In this issue, as we are talking about the people that work behind the scene of Shelter, we would also like to highlight a volunteer who is unseen as well. Her name is Maureen Anne Muthu. She has been helping to vet through all the (grammar of the) articles in Shelter’s Newsletter as well as other documents that would require her help. When we told her that we would like to highlight her contribution, she was initially reluctant but agreed later on!
Maureen was born and raised in Sg Petani, Kedah. She had her early primary and secondary education in Sg Petani too. She graduated with a BSc (Hons) & Education degree from USM, Penang in 1979. As she did a teaching degree, she was a teacher in 5 secondary schools in Kedah from 1979 until 2008. She taught chemistry to Form 4 & 5 students.
She can’t really remember how she got to know about Shelter but she believes she came across Shelter in the newspaper and started donating on a regular basis. As a donor, she used to be sent the Newsletter. After her retirement, she noticed grammar mistakes in the articles. She then wrote to Mr James Nayagam (our founder) and volunteered her services. She was very disturbed because she knew that these Newsletters were widely read. Her main concern was the readers who would be exposed to these mistakes.
About the nature of her volunteership, she has always liked to be in the background. She doesn’t mind not being 'noticed' or not being in the limelight. To her, it is important to contribute and play her part. She is honest and says that she gets a certain amount of satisfaction from such a minor contribution.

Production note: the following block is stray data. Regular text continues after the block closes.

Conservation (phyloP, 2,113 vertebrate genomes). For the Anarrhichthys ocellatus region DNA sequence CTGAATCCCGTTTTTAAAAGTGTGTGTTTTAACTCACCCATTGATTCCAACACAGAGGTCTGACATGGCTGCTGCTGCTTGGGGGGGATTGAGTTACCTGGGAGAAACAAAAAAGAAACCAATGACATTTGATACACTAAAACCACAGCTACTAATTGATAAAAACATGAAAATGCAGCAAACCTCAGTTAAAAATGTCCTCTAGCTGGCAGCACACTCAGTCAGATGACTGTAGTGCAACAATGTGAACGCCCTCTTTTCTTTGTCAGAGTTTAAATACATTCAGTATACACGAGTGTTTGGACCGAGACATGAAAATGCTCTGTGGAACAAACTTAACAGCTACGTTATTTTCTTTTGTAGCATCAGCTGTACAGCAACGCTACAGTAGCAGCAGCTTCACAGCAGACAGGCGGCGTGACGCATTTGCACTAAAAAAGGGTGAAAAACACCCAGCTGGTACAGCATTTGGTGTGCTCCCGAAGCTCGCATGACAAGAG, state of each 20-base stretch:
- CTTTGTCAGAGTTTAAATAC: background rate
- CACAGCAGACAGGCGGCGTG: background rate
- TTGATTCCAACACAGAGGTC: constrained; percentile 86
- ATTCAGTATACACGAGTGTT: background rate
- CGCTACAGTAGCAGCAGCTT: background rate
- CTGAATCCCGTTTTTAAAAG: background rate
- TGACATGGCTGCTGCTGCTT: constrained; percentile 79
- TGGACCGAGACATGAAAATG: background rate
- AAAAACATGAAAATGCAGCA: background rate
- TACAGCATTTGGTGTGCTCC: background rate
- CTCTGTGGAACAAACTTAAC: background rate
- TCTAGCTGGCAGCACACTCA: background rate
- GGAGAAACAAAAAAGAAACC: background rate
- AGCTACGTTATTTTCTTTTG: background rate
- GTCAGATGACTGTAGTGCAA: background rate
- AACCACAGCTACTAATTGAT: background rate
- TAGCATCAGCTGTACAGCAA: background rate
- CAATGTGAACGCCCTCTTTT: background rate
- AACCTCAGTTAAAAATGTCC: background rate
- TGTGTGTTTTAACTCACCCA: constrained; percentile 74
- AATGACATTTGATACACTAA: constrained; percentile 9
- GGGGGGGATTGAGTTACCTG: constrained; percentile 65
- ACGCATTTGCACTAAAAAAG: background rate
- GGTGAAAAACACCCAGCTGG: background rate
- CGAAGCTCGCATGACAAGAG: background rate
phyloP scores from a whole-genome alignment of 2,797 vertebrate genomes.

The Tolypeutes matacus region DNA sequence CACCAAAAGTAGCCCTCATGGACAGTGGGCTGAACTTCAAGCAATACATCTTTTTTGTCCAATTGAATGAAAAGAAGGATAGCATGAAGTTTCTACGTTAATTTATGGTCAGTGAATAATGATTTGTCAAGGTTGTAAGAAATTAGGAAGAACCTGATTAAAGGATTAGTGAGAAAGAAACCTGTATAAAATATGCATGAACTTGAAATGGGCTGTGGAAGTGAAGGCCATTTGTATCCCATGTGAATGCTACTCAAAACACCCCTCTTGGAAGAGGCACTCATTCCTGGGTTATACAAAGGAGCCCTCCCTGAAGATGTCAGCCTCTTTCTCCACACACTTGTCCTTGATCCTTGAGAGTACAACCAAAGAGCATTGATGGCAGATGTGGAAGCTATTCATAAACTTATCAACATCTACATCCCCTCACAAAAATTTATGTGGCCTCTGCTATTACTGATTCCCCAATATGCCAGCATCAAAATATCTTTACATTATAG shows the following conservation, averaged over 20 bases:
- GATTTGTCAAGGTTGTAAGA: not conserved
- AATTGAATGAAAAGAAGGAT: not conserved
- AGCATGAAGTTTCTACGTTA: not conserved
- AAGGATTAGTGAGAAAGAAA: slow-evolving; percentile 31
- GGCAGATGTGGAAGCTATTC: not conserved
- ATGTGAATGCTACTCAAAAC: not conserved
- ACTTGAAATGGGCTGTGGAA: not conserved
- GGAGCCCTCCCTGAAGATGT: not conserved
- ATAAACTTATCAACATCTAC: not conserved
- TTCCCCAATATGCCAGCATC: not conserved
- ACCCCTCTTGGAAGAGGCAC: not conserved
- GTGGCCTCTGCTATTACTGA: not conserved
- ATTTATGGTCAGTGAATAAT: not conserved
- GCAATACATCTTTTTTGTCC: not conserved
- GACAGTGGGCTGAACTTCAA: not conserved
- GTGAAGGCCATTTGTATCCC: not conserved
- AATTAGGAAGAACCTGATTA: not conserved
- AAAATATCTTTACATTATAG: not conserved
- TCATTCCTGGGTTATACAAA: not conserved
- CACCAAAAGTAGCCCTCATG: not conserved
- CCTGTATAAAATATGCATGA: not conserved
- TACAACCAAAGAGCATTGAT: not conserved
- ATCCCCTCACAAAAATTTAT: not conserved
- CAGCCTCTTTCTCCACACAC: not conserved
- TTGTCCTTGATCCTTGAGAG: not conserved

Maureen thinks that Shelter is doing a good job. Any organization that goes all out to help the underprivileged gain knowledge and become useful members of society is worth their weight in gold!
When asked if she would ask others to volunteer for Shelter, she replied “Of course”. Once a classmate of hers who was retiring, wanted to know what organizations in the KL area that she could volunteer in. Maureen did mention Shelter to her. She often asks her friends' children who study in KL if they volunteer in organizations. She thinks that it is vital for young people to be exposed to the hardship experienced by poor families. “It will give them a better and more balanced aspect of life” she adds.